FOR those wondering about how to manage Fringe Benefits Tax, or even wanting to know exactly what it is, the Australian Tax Office has recently added Fringe Benefit Tax guidelines to its website, www.ato.gov.au
The FBT material includes information on: how FBT works and who pays it; providing fringe benefits; calculating FBT; FBT for small business; salary sacrificing; exemptions; car and residual benefits; the taxable value of a meal entertainment benefit; expense payment benefits; and an FBT checklist.
The ATO has also provided the following definitions:
You use an activity statement to pay your FBT instalment, along with other tax obligations including GST, PAYG instalments and withheld amounts.
Associates include people and entities closely associated with you (or your employees), such as relatives.
An employee contribution may be assessable income in the hands of the employer. (As a general rule, the costs incurred by the employer in providing fringe benefits are income tax deductible.)
Excluded fringe benefits are certain fringe benefits you don’t have to report on employees’ payment summaries.
Exempt benefits are those benefits you provide for which you don’t have to pay FBT.
Basically, a fringe benefit is a benefit provided to an employee (or their associate, such as a family member) because that person is an employee. Benefits can be provided by an employer, an associate of the employer, or by a third party under an arrangement with the employer. An employee can be a current, future or former employee.
Fringe benefits tax
Fringe benefits tax (FBT) is a tax paid on certain benefits employers provide to their employees or their employees’ associates (typically family members) in place of salary or wages. FBT is separate from income tax and is based on the taxable value of the various fringe benefits provided.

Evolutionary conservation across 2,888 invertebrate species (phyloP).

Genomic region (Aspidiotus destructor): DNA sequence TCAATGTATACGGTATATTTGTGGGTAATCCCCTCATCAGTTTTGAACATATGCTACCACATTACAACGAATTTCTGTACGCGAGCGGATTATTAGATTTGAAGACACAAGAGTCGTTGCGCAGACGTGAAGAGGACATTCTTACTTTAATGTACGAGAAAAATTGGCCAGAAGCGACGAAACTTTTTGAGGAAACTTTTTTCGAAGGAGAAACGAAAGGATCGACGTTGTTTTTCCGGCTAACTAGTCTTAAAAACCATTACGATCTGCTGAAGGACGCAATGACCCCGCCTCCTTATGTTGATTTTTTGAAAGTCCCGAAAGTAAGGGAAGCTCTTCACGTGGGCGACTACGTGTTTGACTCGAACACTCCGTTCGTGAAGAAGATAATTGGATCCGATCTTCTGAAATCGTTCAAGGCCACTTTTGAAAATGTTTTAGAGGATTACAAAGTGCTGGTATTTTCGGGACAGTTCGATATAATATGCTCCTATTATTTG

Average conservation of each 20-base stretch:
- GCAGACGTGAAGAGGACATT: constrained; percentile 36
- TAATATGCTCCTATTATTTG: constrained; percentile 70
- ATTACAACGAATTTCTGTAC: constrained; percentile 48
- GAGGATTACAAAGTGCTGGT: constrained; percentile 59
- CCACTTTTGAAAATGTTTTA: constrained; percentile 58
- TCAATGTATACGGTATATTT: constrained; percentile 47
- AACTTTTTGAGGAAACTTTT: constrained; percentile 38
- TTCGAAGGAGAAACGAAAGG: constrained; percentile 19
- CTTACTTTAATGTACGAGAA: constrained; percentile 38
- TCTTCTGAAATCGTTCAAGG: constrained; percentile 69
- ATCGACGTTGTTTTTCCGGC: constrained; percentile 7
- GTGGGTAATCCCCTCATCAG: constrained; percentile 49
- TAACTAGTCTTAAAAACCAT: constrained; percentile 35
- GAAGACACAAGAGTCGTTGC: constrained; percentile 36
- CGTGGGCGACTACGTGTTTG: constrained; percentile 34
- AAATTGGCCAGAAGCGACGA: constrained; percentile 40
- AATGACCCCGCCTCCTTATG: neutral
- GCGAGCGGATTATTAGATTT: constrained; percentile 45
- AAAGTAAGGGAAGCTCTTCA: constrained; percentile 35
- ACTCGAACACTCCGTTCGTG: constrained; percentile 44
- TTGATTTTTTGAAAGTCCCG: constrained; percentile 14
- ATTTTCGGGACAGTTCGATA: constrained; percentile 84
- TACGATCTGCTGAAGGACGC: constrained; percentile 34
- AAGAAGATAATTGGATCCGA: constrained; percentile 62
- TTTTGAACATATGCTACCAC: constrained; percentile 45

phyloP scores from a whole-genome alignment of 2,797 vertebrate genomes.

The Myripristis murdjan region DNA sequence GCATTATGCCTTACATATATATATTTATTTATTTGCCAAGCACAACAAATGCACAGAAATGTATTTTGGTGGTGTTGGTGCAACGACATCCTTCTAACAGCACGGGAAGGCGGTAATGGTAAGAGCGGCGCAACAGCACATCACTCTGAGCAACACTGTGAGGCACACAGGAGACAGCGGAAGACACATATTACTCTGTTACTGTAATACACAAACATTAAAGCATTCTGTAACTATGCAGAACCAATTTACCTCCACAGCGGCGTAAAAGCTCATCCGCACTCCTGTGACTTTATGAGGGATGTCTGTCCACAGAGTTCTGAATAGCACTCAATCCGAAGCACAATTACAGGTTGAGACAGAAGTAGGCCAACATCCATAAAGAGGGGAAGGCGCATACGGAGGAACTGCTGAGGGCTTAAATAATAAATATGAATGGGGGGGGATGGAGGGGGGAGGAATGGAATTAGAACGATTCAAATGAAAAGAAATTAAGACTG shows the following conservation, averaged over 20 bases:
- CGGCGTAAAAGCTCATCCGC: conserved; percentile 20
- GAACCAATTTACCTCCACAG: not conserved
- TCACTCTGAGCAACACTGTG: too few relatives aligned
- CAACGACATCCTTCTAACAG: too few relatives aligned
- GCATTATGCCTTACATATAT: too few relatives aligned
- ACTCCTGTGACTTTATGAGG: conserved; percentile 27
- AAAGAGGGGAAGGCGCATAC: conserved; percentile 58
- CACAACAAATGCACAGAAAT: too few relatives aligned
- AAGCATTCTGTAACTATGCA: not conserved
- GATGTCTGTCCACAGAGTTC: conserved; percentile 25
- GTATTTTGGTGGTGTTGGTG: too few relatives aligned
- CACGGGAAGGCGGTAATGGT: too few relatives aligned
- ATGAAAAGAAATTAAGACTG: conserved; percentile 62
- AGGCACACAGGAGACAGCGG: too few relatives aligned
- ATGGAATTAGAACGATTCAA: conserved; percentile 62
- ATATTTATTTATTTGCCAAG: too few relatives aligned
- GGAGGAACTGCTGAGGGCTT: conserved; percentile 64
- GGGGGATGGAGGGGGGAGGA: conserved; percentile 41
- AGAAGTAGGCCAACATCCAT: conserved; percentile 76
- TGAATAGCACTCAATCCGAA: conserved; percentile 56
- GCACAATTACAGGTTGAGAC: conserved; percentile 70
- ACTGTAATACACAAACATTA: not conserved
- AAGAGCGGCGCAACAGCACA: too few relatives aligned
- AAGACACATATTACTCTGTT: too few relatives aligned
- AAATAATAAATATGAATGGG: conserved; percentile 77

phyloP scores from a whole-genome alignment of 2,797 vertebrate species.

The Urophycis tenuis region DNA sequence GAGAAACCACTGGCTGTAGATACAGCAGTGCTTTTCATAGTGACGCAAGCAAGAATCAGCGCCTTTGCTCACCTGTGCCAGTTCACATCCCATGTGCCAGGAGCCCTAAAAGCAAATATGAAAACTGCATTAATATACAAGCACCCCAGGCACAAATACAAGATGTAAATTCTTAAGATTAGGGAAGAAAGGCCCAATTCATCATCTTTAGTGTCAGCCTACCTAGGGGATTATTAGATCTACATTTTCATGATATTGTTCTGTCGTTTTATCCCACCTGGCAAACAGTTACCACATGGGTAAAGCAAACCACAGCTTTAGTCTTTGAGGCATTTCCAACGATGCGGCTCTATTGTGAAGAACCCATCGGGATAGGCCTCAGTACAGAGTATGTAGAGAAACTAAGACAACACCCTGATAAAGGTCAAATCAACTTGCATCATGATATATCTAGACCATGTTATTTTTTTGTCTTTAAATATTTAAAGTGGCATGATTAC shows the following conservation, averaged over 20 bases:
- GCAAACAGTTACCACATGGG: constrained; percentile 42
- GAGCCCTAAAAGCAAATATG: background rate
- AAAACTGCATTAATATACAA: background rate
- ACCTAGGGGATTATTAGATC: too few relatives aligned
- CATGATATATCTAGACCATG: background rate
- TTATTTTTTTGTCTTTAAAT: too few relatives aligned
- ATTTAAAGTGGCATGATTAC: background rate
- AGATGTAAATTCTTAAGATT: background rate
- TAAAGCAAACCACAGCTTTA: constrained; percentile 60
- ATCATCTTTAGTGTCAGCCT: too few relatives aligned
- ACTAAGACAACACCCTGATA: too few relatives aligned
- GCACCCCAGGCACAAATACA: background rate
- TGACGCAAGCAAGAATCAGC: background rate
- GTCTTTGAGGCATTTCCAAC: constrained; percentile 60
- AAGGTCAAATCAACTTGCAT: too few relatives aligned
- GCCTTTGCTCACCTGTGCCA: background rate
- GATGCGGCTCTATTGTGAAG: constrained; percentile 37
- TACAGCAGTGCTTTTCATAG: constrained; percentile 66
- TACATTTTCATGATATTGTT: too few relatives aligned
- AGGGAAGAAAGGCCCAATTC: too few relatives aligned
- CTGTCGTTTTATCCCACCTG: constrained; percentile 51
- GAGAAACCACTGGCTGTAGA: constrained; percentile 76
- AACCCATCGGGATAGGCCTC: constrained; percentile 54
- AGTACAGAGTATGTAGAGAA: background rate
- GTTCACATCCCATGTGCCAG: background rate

Grossing up means increasing the taxable value of benefits you provide to reflect the gross salary employees would have to earn at the highest marginal tax rate (including Medicare levy) to buy the benefits after paying tax.
Individual fringe benefits amount
This is the total value of all benefits provided to a particular employee in an FBT year.
This is the amount at which you have to start paying your FBT liability to the Tax Office in quarterly instalments using your activity statement. The threshold is currently $3,000.
A payment summary shows the total payments made and the amount of tax withheld for each worker during the financial year ending June 30.
Reportable fringe benefits
From April 1 1999, if you provide fringe benefits with a total taxable value of more than $1,000 to an employee in an FBT year (April 1 to March 31), you must report the grossed-up taxable value of the benefits on the employee’s payment summary for the corresponding income year (July 1 to June 30). These are called reportable fringe benefits.
Residual fringe benefit
Any fringe benefit that doesn’t fit into one of the other 12 categories of fringe benefits is called a residual benefit.
This is the value of fringe benefits that you use as a basis for calculating your FBT liability. There are different rules for calculating the taxable value of the different types of fringe benefits.
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